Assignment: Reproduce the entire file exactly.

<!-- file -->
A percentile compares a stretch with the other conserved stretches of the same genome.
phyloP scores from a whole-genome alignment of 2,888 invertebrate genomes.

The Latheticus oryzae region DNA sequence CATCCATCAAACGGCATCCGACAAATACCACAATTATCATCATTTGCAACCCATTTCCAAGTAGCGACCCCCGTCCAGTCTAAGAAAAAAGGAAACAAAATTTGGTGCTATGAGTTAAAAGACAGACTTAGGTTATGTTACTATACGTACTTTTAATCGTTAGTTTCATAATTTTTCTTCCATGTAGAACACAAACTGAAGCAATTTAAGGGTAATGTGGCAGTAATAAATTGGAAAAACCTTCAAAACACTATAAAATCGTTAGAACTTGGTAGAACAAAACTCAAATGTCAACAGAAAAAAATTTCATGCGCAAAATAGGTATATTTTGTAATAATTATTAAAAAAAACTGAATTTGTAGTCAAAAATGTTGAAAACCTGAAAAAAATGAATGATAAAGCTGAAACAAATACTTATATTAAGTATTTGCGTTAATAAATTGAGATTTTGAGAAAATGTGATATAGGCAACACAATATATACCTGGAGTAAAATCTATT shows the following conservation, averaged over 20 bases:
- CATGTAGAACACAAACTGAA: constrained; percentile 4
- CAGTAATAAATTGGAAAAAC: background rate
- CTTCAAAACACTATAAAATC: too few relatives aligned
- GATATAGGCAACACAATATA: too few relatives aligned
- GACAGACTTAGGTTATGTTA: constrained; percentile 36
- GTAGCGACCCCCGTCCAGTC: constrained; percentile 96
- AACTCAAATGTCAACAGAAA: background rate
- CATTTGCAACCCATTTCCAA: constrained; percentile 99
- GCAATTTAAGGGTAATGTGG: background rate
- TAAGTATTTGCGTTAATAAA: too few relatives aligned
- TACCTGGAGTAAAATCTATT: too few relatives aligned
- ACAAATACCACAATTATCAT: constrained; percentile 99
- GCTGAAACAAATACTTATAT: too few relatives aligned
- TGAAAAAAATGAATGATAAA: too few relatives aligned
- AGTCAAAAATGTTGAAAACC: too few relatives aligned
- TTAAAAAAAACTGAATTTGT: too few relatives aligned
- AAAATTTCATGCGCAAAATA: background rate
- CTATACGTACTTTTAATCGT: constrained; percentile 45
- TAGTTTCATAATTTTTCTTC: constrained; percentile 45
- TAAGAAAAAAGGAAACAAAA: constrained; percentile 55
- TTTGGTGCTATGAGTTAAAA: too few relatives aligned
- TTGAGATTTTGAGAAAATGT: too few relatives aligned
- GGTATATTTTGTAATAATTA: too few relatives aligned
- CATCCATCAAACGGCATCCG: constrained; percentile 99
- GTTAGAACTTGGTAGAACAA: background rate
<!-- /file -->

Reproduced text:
A percentile compares a stretch with the other conserved stretches of the same genome.
phyloP scores from a whole-genome alignment of 2,888 invertebrate genomes.

The Latheticus oryzae region DNA sequence CATCCATCAAACGGCATCCGACAAATACCACAATTATCATCATTTGCAACCCATTTCCAAGTAGCGACCCCCGTCCAGTCTAAGAAAAAAGGAAACAAAATTTGGTGCTATGAGTTAAAAGACAGACTTAGGTTATGTTACTATACGTACTTTTAATCGTTAGTTTCATAATTTTTCTTCCATGTAGAACACAAACTGAAGCAATTTAAGGGTAATGTGGCAGTAATAAATTGGAAAAACCTTCAAAACACTATAAAATCGTTAGAACTTGGTAGAACAAAACTCAAATGTCAACAGAAAAAAATTTCATGCGCAAAATAGGTATATTTTGTAATAATTATTAAAAAAAACTGAATTTGTAGTCAAAAATGTTGAAAACCTGAAAAAAATGAATGATAAAGCTGAAACAAATACTTATATTAAGTATTTGCGTTAATAAATTGAGATTTTGAGAAAATGTGATATAGGCAACACAATATATACCTGGAGTAAAATCTATT shows the following conservation, averaged over 20 bases:
- CATGTAGAACACAAACTGAA: constrained; percentile 4
- CAGTAATAAATTGGAAAAAC: background rate
- CTTCAAAACACTATAAAATC: too few relatives aligned
- GATATAGGCAACACAATATA: too few relatives aligned
- GACAGACTTAGGTTATGTTA: constrained; percentile 36
- GTAGCGACCCCCGTCCAGTC: constrained; percentile 96
- AACTCAAATGTCAACAGAAA: background rate
- CATTTGCAACCCATTTCCAA: constrained; percentile 99
- GCAATTTAAGGGTAATGTGG: background rate
- TAAGTATTTGCGTTAATAAA: too few relatives aligned
- TACCTGGAGTAAAATCTATT: too few relatives aligned
- ACAAATACCACAATTATCAT: constrained; percentile 99
- GCTGAAACAAATACTTATAT: too few relatives aligned
- TGAAAAAAATGAATGATAAA: too few relatives aligned
- AGTCAAAAATGTTGAAAACC: too few relatives aligned
- TTAAAAAAAACTGAATTTGT: too few relatives aligned
- AAAATTTCATGCGCAAAATA: background rate
- CTATACGTACTTTTAATCGT: constrained; percentile 45
- TAGTTTCATAATTTTTCTTC: constrained; percentile 45
- TAAGAAAAAAGGAAACAAAA: constrained; percentile 55
- TTTGGTGCTATGAGTTAAAA: too few relatives aligned
- TTGAGATTTTGAGAAAATGT: too few relatives aligned
- GGTATATTTTGTAATAATTA: too few relatives aligned
- CATCCATCAAACGGCATCCG: constrained; percentile 99
- GTTAGAACTTGGTAGAACAA: background rate